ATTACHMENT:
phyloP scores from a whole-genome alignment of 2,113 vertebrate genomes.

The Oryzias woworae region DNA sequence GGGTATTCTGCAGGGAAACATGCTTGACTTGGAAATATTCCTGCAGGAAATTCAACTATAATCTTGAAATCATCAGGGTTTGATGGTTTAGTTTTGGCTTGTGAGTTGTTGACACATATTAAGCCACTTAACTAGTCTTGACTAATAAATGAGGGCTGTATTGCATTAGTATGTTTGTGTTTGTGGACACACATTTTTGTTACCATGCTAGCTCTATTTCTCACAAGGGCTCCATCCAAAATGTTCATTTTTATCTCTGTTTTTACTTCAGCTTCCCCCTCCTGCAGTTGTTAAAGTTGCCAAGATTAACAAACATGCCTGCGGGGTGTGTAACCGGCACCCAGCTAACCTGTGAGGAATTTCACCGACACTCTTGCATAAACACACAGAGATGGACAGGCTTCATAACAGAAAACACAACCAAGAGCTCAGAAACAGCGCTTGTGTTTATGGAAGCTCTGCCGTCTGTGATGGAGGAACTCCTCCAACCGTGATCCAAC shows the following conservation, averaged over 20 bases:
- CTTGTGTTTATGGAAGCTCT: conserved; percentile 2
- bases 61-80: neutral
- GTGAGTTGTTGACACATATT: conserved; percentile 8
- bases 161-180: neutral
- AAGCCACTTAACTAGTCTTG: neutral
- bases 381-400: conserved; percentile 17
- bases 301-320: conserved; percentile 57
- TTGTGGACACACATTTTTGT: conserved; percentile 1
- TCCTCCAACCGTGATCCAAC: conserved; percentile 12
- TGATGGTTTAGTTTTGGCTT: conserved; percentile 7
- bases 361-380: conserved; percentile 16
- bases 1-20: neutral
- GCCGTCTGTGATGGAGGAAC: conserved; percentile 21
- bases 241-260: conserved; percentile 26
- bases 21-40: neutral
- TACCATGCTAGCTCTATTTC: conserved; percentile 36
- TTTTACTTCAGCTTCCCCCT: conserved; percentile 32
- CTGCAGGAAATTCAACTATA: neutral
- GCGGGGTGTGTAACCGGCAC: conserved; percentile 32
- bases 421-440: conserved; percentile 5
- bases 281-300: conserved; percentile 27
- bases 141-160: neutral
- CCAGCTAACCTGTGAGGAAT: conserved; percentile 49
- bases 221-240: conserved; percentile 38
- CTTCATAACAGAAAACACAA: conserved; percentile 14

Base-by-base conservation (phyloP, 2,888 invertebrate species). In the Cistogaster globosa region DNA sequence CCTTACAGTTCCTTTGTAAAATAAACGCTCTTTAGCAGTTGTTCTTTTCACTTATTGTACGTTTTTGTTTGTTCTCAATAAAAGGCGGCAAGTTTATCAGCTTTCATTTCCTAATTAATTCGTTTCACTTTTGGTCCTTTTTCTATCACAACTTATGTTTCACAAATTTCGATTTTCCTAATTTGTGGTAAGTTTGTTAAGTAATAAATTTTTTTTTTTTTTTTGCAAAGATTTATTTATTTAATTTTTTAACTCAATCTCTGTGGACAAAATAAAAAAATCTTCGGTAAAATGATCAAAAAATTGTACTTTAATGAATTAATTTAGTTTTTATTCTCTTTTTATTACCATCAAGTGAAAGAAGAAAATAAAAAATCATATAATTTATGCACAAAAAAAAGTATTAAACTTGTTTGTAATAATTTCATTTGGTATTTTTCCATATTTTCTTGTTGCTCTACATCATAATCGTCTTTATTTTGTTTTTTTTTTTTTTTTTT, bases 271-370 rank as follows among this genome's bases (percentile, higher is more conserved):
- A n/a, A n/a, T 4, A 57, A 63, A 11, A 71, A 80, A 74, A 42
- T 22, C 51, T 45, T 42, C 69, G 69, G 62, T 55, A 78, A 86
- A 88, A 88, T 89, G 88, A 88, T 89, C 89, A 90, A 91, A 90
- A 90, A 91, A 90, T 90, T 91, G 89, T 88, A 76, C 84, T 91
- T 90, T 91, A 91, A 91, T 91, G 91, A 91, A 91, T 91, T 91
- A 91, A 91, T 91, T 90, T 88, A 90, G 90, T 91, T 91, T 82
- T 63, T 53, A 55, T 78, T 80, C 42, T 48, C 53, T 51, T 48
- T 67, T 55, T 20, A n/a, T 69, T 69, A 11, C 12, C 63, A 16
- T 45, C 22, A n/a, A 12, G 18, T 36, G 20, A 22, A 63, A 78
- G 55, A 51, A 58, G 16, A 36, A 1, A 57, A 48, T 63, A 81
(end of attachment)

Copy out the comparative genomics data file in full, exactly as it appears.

phyloP scores from a whole-genome alignment of 2,113 vertebrate genomes.

The Oryzias woworae region DNA sequence GGGTATTCTGCAGGGAAACATGCTTGACTTGGAAATATTCCTGCAGGAAATTCAACTATAATCTTGAAATCATCAGGGTTTGATGGTTTAGTTTTGGCTTGTGAGTTGTTGACACATATTAAGCCACTTAACTAGTCTTGACTAATAAATGAGGGCTGTATTGCATTAGTATGTTTGTGTTTGTGGACACACATTTTTGTTACCATGCTAGCTCTATTTCTCACAAGGGCTCCATCCAAAATGTTCATTTTTATCTCTGTTTTTACTTCAGCTTCCCCCTCCTGCAGTTGTTAAAGTTGCCAAGATTAACAAACATGCCTGCGGGGTGTGTAACCGGCACCCAGCTAACCTGTGAGGAATTTCACCGACACTCTTGCATAAACACACAGAGATGGACAGGCTTCATAACAGAAAACACAACCAAGAGCTCAGAAACAGCGCTTGTGTTTATGGAAGCTCTGCCGTCTGTGATGGAGGAACTCCTCCAACCGTGATCCAAC shows the following conservation, averaged over 20 bases:
- CTTGTGTTTATGGAAGCTCT: conserved; percentile 2
- bases 61-80: neutral
- GTGAGTTGTTGACACATATT: conserved; percentile 8
- bases 161-180: neutral
- AAGCCACTTAACTAGTCTTG: neutral
- bases 381-400: conserved; percentile 17
- bases 301-320: conserved; percentile 57
- TTGTGGACACACATTTTTGT: conserved; percentile 1
- TCCTCCAACCGTGATCCAAC: conserved; percentile 12
- TGATGGTTTAGTTTTGGCTT: conserved; percentile 7
- bases 361-380: conserved; percentile 16
- bases 1-20: neutral
- GCCGTCTGTGATGGAGGAAC: conserved; percentile 21
- bases 241-260: conserved; percentile 26
- bases 21-40: neutral
- TACCATGCTAGCTCTATTTC: conserved; percentile 36
- TTTTACTTCAGCTTCCCCCT: conserved; percentile 32
- CTGCAGGAAATTCAACTATA: neutral
- GCGGGGTGTGTAACCGGCAC: conserved; percentile 32
- bases 421-440: conserved; percentile 5
- bases 281-300: conserved; percentile 27
- bases 141-160: neutral
- CCAGCTAACCTGTGAGGAAT: conserved; percentile 49
- bases 221-240: conserved; percentile 38
- CTTCATAACAGAAAACACAA: conserved; percentile 14

Base-by-base conservation (phyloP, 2,888 invertebrate species). In the Cistogaster globosa region DNA sequence CCTTACAGTTCCTTTGTAAAATAAACGCTCTTTAGCAGTTGTTCTTTTCACTTATTGTACGTTTTTGTTTGTTCTCAATAAAAGGCGGCAAGTTTATCAGCTTTCATTTCCTAATTAATTCGTTTCACTTTTGGTCCTTTTTCTATCACAACTTATGTTTCACAAATTTCGATTTTCCTAATTTGTGGTAAGTTTGTTAAGTAATAAATTTTTTTTTTTTTTTTGCAAAGATTTATTTATTTAATTTTTTAACTCAATCTCTGTGGACAAAATAAAAAAATCTTCGGTAAAATGATCAAAAAATTGTACTTTAATGAATTAATTTAGTTTTTATTCTCTTTTTATTACCATCAAGTGAAAGAAGAAAATAAAAAATCATATAATTTATGCACAAAAAAAAGTATTAAACTTGTTTGTAATAATTTCATTTGGTATTTTTCCATATTTTCTTGTTGCTCTACATCATAATCGTCTTTATTTTGTTTTTTTTTTTTTTTTTT, bases 271-370 rank as follows among this genome's bases (percentile, higher is more conserved):
- A n/a, A n/a, T 4, A 57, A 63, A 11, A 71, A 80, A 74, A 42
- T 22, C 51, T 45, T 42, C 69, G 69, G 62, T 55, A 78, A 86
- A 88, A 88, T 89, G 88, A 88, T 89, C 89, A 90, A 91, A 90
- A 90, A 91, A 90, T 90, T 91, G 89, T 88, A 76, C 84, T 91
- T 90, T 91, A 91, A 91, T 91, G 91, A 91, A 91, T 91, T 91
- A 91, A 91, T 91, T 90, T 88, A 90, G 90, T 91, T 91, T 82
- T 63, T 53, A 55, T 78, T 80, C 42, T 48, C 53, T 51, T 48
- T 67, T 55, T 20, A n/a, T 69, T 69, A 11, C 12, C 63, A 16
- T 45, C 22, A n/a, A 12, G 18, T 36, G 20, A 22, A 63, A 78
- G 55, A 51, A 58, G 16, A 36, A 1, A 57, A 48, T 63, A 81